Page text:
While the world of computer programming requires logical, algorithmic thinking, and a methodical approach to finding solutions, this way of thinking cannot be the sole formula for success in this field.

There is an interpersonal aspect to the work environment that I learned is paramount for a programmer to develop, which strengthens both the work pertaining to programming tasks, and being a holistic person.

Stanford supplement. No issue with the word limit here, just please critique, thank you!
What matters to you, and why? (250 word limit.)

We drudgingly drag our bodies through the desert of life, developing an unquenchable thirst for truth. We slap our faces into the sandy slabs of earth while wandering around the desert, mouths bone dry, as we look for signs of water and vegetation, anything to shield us from the jarringly cruel conditions of this world. Miraculously, some are able to spot something promising out of the corner of their eyes: Their perceived utopia; that is, the mirage of "success" as defined by our current socioeconomic constructs.

My life is this mirage. It is the realization of success that so many dream of, and few confront. I wake up every morning to the sound of an old car horn on an iPhone 4s, frantically reaching for the snooze button so that I can soak my fingers and toes back into the plush blanket and pillow of a memory foam bed. I wake up to the presence of the amiable California sunlight gleaming into my own room through French window panes, the rays gently warming my checks and caressing my eyelids open. The taste of perfectly tempered hot chocolate prepared by my working mother who considers my needs and wants before hers on a daily basis, finds me. Most importantly, I awake every single morning with the knowledge that I'm living in a dream so far flung from reality, that it is a mere mirage to ninety-nine percent of my fellow inhabitants on this planet.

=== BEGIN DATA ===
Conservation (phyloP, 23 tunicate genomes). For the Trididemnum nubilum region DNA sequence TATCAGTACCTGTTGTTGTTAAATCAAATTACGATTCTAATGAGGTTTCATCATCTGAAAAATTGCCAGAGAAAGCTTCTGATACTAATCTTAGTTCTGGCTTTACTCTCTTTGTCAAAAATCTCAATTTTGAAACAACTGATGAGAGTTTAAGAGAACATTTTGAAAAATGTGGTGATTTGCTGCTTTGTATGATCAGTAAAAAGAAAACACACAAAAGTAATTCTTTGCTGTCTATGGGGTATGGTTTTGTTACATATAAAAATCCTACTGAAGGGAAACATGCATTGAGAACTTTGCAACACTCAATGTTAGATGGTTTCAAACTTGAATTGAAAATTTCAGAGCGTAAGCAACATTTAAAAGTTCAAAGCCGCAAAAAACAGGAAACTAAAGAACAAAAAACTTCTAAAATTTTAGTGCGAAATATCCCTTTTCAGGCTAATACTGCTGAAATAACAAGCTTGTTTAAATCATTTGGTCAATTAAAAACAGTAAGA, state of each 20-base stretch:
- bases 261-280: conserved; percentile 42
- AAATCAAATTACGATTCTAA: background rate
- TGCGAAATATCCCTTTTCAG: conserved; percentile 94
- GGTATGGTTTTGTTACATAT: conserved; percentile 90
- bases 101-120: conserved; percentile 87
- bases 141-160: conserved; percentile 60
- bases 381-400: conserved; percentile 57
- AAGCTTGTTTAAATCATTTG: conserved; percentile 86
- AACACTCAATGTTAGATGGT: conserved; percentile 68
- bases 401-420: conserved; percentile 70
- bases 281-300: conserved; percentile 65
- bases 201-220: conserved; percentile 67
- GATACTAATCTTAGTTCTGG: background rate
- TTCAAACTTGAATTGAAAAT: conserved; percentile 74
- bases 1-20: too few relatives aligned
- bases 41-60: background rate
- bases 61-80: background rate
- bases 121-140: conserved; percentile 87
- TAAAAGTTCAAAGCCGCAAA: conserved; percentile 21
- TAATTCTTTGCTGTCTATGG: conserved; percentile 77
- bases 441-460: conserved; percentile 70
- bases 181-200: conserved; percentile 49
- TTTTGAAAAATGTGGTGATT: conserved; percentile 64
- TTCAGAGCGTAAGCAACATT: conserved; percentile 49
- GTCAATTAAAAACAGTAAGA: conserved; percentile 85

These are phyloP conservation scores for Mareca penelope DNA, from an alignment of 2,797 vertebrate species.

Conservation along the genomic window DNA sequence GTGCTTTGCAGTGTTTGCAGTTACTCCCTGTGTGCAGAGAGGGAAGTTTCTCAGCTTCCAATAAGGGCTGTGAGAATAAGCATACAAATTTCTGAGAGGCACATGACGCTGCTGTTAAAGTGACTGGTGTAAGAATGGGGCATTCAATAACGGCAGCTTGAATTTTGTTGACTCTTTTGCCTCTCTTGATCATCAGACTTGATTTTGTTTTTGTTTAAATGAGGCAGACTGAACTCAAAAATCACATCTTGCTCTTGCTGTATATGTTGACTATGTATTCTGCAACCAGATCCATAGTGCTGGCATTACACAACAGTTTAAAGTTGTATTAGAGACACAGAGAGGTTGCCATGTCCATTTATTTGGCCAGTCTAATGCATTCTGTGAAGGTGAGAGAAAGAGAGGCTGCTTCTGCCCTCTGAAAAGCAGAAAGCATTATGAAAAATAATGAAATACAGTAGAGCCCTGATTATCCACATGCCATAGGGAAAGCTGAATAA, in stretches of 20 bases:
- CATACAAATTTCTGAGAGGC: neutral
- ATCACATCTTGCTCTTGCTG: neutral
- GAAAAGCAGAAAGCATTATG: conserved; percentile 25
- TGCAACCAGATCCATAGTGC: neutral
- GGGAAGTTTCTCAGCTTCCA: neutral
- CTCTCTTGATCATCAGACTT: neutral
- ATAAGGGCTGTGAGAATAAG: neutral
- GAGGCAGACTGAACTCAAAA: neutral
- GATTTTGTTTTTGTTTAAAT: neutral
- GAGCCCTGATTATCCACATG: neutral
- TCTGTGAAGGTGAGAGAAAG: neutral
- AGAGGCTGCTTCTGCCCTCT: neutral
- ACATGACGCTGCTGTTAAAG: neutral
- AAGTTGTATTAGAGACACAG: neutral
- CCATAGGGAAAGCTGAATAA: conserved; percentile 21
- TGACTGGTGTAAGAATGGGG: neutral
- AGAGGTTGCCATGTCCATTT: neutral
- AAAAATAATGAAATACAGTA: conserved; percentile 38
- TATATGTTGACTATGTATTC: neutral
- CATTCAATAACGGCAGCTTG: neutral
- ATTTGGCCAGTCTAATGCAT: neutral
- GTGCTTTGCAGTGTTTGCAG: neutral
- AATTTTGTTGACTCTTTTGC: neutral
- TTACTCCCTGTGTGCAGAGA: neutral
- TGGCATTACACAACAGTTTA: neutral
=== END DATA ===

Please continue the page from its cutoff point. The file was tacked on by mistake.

Some would consider these physical amenities that I am fortunate to be surrounded by the real truth and realization of supreme success. However, I would highly disagree with this notion.

While my world is very comfortable, copious with luxuries that I take for granted at times, it is the stark contrast of my life with the realities of the vast majority of people on earth that has spurred me to help improve the lives of others. One of the most significant outlets in my life that allows me to contribute to others' lives is computer science. Through writing code, I have been able to create solar water heaters for an underserved community in Puerto Vallarta, Mexico, and help implement a company's database onto a secure iOS platform, endeavors that attest to not only the revolutionizing power of code, but my journey, characterized by a longing to change the world for others and help them realize their true potential and oasis amidst the economically barren circumstances that find them.